In most cases, a broken toe is caused when something heavy falls on your foot or you hit your toe against a hard surface.
4 Making a Diagnosis
Making a diagnosis of broken toe is done by several tests.
You may initially consult your family physician for first-aid measures until being referred to a doctor who specializes in orthopedic surgery. You may make a list that includes:
A detailed description of your symptoms
A concise explanation of how you injured your toe
Information regarding other medical problems you have had
All medications and dietary supplements you are currently taking
Questions you may want to ask the doctor
Your doctor may ask some of the following questions:
How did the injury occur?
Were you barefoot at that time?
Where exactly does it hurt?
How many toes are involved?
Do any particular foot movements make your injury feel better or worse?
During the physical examination, your doctor will check for tenderness at certain points in your toes.
The skin around your injury will be examined to make sure it is intact and that the toe is continuing to receive adequate blood flow and nerve impulses.
If your doctor suspects that you have a broken toe, X-rays of your foot taken from a different angles will be advised.
Broken toe and its symptoms can be treated by:
Medications: The pain experienced with simple toe fractures can be relieved with over-the-counter pain medications such as ibuprofen (Advil, Motrin IB, others), naproxen sodium (Aleve) or acetaminophen (Tylenol, others). Stronger pain relievers may be prescribed if the pain is more severe.
Reduction: If the broken pieces of your toe bone do not fit snugly together, your doctor may manipulate the pieces back into their proper positions. This process is called reduction. In most cases, this is done without cutting open your skin. Ice or an injected anesthetic is used to make your toe numb during reduction.
For proper healing, a broken toe must be immobilized so that its ends can rejoin together.
Buddy taping: If there is a simple fracture in any of your smaller toes, your doctor will simply tape the injured toe to its neighboring toe. The uninjured toe will act as a splint.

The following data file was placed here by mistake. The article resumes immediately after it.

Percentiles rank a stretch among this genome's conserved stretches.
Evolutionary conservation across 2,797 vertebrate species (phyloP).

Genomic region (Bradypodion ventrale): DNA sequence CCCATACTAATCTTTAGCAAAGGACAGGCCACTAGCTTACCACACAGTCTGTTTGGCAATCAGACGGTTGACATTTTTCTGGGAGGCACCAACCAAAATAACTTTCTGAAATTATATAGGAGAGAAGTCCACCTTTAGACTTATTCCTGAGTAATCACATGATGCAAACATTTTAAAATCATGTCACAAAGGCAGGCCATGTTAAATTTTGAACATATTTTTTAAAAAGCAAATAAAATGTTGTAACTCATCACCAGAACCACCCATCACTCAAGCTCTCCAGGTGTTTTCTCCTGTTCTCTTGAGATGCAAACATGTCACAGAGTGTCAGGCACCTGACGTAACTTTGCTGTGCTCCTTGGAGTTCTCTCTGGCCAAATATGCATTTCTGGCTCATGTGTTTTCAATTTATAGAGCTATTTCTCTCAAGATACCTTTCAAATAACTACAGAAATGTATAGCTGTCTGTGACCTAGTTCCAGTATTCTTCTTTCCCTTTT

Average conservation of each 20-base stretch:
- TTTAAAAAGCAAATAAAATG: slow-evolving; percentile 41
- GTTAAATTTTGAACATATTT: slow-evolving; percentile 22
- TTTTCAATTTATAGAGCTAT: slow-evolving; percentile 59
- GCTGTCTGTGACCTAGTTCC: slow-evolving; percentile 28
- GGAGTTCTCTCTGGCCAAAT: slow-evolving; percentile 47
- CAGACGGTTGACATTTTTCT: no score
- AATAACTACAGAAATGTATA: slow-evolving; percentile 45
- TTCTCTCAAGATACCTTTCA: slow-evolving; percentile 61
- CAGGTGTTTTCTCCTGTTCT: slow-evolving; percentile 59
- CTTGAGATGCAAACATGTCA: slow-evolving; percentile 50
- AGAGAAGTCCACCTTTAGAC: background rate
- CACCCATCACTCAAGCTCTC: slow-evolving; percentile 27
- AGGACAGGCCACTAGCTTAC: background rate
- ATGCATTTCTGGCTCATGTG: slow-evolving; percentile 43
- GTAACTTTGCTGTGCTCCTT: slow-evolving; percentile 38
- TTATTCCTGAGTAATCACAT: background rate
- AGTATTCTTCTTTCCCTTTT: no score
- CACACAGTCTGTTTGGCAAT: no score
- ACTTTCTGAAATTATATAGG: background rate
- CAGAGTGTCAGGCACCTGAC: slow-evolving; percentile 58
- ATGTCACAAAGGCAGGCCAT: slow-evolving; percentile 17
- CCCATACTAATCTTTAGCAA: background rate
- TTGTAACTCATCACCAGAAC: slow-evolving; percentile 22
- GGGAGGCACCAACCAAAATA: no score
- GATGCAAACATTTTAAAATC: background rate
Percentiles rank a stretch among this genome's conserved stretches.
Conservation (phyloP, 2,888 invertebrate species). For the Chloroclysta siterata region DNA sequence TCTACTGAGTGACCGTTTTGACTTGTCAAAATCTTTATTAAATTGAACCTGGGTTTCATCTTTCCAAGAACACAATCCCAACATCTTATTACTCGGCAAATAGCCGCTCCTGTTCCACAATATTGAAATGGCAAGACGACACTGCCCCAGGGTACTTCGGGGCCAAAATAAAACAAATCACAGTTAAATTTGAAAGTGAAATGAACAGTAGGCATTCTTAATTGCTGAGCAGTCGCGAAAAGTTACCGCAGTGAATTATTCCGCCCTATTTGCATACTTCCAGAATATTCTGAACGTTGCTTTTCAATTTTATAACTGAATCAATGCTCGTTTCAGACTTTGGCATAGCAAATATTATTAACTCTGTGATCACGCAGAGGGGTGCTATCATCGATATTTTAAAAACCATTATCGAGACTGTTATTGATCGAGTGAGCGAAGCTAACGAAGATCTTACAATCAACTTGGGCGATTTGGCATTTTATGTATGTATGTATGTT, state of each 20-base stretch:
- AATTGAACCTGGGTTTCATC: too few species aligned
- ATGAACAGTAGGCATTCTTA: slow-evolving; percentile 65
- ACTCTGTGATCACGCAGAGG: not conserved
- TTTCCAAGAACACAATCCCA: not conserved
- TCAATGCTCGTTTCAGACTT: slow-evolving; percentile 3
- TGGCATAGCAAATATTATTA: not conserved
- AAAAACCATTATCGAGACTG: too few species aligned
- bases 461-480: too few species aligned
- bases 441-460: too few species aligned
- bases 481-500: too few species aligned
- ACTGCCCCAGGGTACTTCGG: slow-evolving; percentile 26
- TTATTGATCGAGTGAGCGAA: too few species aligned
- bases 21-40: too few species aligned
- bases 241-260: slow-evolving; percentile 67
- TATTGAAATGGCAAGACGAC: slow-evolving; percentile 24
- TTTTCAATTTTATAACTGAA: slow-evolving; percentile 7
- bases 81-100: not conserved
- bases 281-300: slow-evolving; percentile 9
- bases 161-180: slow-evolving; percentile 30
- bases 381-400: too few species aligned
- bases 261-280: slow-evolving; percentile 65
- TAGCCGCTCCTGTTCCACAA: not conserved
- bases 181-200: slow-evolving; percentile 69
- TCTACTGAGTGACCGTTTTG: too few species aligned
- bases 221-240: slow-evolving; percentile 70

Wear a stiff-bottomed shoe: Your doctor will prescribe a special post-surgical shoe with a stiff bottom and a soft top that closes with strips of fabric fastener. Wearing this kind of shoe protects your toe from flexing and provides more space to accommodate the swelling.
Casting: You may be given a walking cast if the fragments of your broken toe do not stay snugly together.
Surgery: In certain cases, surgery may be required during which the surgeon makes use of pins, plates or screws to maintain proper position of your bones during the healing period.
6 Lifestyle and Coping
There are different ways to adapt your lifestyle in coping with broken toe.
Elevation of the foot and applying ice helps reduce the swelling as well as pain to a certain extent.
Place your foot at a high position (at the level of your heart) whenever possible.
While applying ice, wrap a cloth around it so that it does not come in direct contact with your skin and be sure to apply it for only 20 minutes at a time.
7 Risks and Complications
Complications of a broken toe may include:
Infection: If there is an open wound on the skin near your injured toe, there is a higher risk of developing an infection in the bone.
Osteoarthritis: This is a wear-and-tear type of arthritis, and is more likely to occur in conditions where the fracture involves one of the toe joints.
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